There are, it would seem, nearly as many approaches and therapies for dealing with triggers — events and actions that provoke negative emotions in us — as there are potential believers in them. Although I try to be open-minded about this, at this point in my life I tend to believe that there are a relatively tiny number of people with the skill, time and understanding of human nature to be able to help those afflicted (and I think that’s just about all of us, though I admit that triggers are more debilitating for some than others), over time, to recognize and ‘manage’ their triggers better. I have almost no use for the vast number of ‘self-help’ books that purport to help people deal with these on their own.
My sense is that most triggers tend to provoke three broad classes of negative emotional responses (there may well be triggers for positive emotions, but as long as they’re authentic and not delusional I’m content to see them as a good thing):
- anger, jealousy/envy, hatred, self-hatred
- fear, anxiety, dread, helplessness, feeling ‘trapped’
- sadness, grief, shame, guilt, sorrow. hopelessness, anguish
This intuitive grouping corresponds well to Parrot’s emotion ‘tree’ (though I sense that the ‘anger’ and ‘sadness’ groupings are more closely connected than we might think). The triggers for any of these negative emotions depend on our own experience and worldview. For example, many of us get angry at being mistreated, fearful when we sense danger, and sad when we hear tragic news. What underlies all of these emotions, I think, is suffering — real or potential, past, present or future, personal or on behalf of those we care about. Suffering is a consequence of pain (though some would say not inevitably so). And there is a lot of pain in our overcrowded, overstressed, exhausted world.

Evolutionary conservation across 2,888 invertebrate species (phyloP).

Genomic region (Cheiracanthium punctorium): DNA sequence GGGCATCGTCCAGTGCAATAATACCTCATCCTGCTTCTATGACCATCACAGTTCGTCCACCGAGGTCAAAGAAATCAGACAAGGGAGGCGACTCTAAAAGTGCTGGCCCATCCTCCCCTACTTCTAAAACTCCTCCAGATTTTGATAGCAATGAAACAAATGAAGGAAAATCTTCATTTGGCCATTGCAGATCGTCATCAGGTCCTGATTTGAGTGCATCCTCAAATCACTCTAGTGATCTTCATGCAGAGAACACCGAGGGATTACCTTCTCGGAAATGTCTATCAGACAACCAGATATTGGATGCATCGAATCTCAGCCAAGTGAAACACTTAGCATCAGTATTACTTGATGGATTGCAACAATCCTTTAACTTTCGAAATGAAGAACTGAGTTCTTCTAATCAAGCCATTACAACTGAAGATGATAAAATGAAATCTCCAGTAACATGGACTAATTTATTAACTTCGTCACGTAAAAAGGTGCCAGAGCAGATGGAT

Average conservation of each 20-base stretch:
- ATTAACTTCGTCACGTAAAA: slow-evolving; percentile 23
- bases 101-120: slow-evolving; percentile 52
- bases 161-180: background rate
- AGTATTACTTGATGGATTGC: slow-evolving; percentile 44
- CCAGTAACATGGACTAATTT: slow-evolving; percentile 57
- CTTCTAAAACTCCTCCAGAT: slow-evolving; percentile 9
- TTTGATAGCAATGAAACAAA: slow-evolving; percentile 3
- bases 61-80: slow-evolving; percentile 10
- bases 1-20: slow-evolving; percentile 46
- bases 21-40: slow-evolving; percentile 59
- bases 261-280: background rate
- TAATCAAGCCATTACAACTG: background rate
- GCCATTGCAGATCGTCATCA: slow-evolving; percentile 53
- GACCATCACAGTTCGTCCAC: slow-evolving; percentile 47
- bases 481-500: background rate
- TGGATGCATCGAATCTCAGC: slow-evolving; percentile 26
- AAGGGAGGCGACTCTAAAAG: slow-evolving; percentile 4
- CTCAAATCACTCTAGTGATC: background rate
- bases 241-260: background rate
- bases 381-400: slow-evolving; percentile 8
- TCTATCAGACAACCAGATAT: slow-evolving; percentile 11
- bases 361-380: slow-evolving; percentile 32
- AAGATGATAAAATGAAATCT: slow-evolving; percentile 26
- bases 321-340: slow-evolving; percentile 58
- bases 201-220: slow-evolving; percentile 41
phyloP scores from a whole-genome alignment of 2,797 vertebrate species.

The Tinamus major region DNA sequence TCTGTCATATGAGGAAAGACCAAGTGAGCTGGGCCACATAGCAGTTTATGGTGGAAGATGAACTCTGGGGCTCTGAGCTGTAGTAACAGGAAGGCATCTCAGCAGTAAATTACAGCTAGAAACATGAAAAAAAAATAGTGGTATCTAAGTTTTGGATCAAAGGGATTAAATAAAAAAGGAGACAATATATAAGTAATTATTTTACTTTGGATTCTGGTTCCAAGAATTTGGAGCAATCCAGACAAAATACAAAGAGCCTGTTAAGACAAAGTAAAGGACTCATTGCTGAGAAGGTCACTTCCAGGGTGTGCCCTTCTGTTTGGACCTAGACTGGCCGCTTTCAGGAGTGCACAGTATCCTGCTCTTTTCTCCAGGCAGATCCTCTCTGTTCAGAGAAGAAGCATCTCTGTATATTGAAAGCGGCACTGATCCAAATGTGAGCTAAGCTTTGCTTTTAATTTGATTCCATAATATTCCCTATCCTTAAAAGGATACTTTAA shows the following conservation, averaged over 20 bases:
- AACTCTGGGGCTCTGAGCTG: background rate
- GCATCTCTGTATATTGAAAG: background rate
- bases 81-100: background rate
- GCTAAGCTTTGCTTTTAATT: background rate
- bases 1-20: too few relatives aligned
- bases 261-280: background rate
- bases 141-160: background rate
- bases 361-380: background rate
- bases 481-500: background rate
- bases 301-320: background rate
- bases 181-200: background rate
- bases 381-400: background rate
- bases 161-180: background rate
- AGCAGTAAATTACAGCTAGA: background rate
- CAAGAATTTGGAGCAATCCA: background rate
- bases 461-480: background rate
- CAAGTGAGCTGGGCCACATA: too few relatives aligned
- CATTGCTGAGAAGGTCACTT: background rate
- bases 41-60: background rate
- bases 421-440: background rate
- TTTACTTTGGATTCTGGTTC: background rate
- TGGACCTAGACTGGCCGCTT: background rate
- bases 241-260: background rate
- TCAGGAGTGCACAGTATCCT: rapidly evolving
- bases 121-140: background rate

In an article last spring I attempted to lay out a strategy for avoidance of and coping with triggers. I have tried very hard to apply it. To my credit, I think I have become much better at recognizing when I have been triggered, and the direct cause (event or action) and indirect causes (traumatic events in my past, feelings of incompetency etc.) All of these ’causes’ are, of course, stories (about myself, others, the past or the future) and all of them, as people like Tolle and Richard Moss will tell you, are inventions. That doesn’t mean the trauma wasn’t real or the feeling isn’t valid — it just means that what is causing suffering now when a triggering event occurs is our own intellectual and emotional processing — the stories we create to explain what happened and why, what will happen and why, or what we believe is true and why, and the negative emotions that these stories immediately provoke.